Racine 1639 - 1699 (60)

Life is a comedy to those who think, a tragedy to those who feel.


Jean Racine, Feadra

Racine (Jean Racine, 1639 - 1699) was a French playwright who created the most significant tragedies of the 17th century. Born on 12.22.1639, he was orphaned at an early age and was raised by his grandmother in the monastery of Port Royal de Champs near Paris. He learned Greek and Latin from the monks, he then studied for two years in college and in 1657 went to Paris to study law. He came there into contact with the literary circles and abandoned his studies for the sake of drama.

In three years he became famous as a poet, in 1660 he was awarded a cash prize for the song "The Nymph of the Seine," which he composed for the wedding of King Louis XIV. Since 1662 he was one of the poets who took royal allowance. His first efforts in the theater did not have much success until 1667 with the tragedy "Andromache". He then wrote a comedy inspired by Aristophanes’ Wasps and then the tragedies Britannicus (1669), Bérénice ( 1670), Bajazet (1672), Mithridate (1673), Iphigénie (1674) with which he was recognized as a deep and original reproducer of the ancient Greek spirit.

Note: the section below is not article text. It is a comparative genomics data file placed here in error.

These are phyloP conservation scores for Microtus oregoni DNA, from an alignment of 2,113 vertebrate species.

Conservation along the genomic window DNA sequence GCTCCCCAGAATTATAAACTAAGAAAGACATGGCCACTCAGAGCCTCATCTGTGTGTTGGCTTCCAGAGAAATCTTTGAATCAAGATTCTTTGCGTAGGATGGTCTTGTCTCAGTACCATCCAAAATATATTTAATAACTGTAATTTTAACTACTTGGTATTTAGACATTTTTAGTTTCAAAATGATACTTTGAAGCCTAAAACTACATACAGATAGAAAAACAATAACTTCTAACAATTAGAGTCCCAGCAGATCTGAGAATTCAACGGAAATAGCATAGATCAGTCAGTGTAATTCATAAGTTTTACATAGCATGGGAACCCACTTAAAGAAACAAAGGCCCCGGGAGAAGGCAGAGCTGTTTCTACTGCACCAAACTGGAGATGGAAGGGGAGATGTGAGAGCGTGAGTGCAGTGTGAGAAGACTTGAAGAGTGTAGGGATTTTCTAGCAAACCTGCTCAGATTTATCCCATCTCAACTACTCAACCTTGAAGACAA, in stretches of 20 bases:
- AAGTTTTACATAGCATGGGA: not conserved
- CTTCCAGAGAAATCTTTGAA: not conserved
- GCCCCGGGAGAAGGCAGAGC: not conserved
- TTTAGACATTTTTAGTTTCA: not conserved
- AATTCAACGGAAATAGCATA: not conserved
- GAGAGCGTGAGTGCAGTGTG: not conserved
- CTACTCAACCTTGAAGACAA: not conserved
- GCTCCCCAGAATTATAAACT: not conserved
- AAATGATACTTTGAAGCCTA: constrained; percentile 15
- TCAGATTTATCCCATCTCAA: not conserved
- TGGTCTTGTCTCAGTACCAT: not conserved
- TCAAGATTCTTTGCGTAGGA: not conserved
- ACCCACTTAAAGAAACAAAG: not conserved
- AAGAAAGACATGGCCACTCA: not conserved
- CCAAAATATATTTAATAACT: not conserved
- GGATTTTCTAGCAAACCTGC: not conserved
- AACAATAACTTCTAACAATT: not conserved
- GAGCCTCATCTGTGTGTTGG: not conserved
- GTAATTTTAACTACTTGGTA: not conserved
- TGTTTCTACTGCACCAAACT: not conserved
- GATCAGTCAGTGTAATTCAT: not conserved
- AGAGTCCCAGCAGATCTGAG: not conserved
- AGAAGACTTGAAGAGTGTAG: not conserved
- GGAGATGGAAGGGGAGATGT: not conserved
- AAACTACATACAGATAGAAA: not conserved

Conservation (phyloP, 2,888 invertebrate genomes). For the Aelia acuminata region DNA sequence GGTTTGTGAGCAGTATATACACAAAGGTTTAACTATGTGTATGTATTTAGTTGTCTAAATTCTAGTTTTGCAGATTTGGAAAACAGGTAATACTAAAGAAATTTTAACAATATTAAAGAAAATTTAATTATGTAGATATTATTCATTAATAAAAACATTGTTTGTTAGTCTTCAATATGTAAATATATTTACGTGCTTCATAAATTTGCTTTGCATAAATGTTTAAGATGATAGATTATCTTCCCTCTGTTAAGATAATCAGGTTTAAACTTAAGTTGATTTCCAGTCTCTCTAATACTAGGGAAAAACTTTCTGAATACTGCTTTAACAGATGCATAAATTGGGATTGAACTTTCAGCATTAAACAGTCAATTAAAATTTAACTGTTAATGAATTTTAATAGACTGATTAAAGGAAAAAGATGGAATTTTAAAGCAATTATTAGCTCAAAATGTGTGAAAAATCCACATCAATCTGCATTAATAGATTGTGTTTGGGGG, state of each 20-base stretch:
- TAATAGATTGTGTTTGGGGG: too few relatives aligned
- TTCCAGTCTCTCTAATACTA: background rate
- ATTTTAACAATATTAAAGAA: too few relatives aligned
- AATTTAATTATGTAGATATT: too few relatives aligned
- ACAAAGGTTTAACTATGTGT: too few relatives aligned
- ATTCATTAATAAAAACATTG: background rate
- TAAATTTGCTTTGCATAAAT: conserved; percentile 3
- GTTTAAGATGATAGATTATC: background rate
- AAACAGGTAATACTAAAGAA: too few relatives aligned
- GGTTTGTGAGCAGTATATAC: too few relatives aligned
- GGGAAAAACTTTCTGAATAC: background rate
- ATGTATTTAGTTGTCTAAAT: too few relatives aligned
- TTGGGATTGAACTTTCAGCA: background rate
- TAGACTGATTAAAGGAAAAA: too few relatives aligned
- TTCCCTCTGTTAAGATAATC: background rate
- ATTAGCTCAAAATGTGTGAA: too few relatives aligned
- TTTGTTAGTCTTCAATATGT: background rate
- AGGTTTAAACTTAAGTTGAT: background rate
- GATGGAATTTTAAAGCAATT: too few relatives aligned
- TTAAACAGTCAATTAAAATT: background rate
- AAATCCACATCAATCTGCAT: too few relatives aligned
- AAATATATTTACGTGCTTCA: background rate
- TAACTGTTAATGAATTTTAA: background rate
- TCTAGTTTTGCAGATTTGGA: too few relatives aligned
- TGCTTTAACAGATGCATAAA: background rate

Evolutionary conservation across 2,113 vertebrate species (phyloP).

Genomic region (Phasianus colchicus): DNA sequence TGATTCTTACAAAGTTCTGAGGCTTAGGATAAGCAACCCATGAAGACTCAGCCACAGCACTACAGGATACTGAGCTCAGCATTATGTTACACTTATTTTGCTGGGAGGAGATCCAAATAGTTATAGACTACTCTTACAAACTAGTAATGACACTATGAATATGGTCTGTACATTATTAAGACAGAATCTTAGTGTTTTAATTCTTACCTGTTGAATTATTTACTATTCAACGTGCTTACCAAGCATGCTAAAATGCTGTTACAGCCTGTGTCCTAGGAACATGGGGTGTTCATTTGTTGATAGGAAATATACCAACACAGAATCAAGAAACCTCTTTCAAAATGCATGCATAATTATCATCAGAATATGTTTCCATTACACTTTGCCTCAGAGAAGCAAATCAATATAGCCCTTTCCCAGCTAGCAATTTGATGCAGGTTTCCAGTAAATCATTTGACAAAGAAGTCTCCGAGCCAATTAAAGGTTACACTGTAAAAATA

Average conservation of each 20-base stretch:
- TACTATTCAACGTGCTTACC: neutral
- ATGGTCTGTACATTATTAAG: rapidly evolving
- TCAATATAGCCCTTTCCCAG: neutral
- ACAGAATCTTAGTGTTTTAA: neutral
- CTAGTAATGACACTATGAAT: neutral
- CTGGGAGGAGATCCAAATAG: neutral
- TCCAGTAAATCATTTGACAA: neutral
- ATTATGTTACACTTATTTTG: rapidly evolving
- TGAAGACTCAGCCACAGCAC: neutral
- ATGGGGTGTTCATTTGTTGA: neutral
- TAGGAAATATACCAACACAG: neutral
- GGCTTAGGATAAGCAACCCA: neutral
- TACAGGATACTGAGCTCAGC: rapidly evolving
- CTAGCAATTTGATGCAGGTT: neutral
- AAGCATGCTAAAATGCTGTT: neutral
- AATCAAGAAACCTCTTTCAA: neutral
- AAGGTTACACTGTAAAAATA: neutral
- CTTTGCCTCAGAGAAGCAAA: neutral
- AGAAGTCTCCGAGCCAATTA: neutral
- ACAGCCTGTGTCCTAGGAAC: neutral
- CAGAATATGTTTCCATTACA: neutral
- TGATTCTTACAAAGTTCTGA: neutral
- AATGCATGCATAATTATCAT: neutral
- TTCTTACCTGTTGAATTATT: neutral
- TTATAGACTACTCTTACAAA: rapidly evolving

In 1673 Racine became a member of the French Academy and in 1676 released the first version of the complete works. The following year he wrote “Phaedra”, his most significant tragedy, based on Euripides' Hippolytus. After Phaedra he stopped the play writing and worked from 1677 as a historian of King Louis XIV. That same year, the notorious for his love affairs with many relations og his actress abandoned the bohemian life and married. He returned to playwriting several years later with two tragedies inspired by the Bible: He died on April 21, 1699.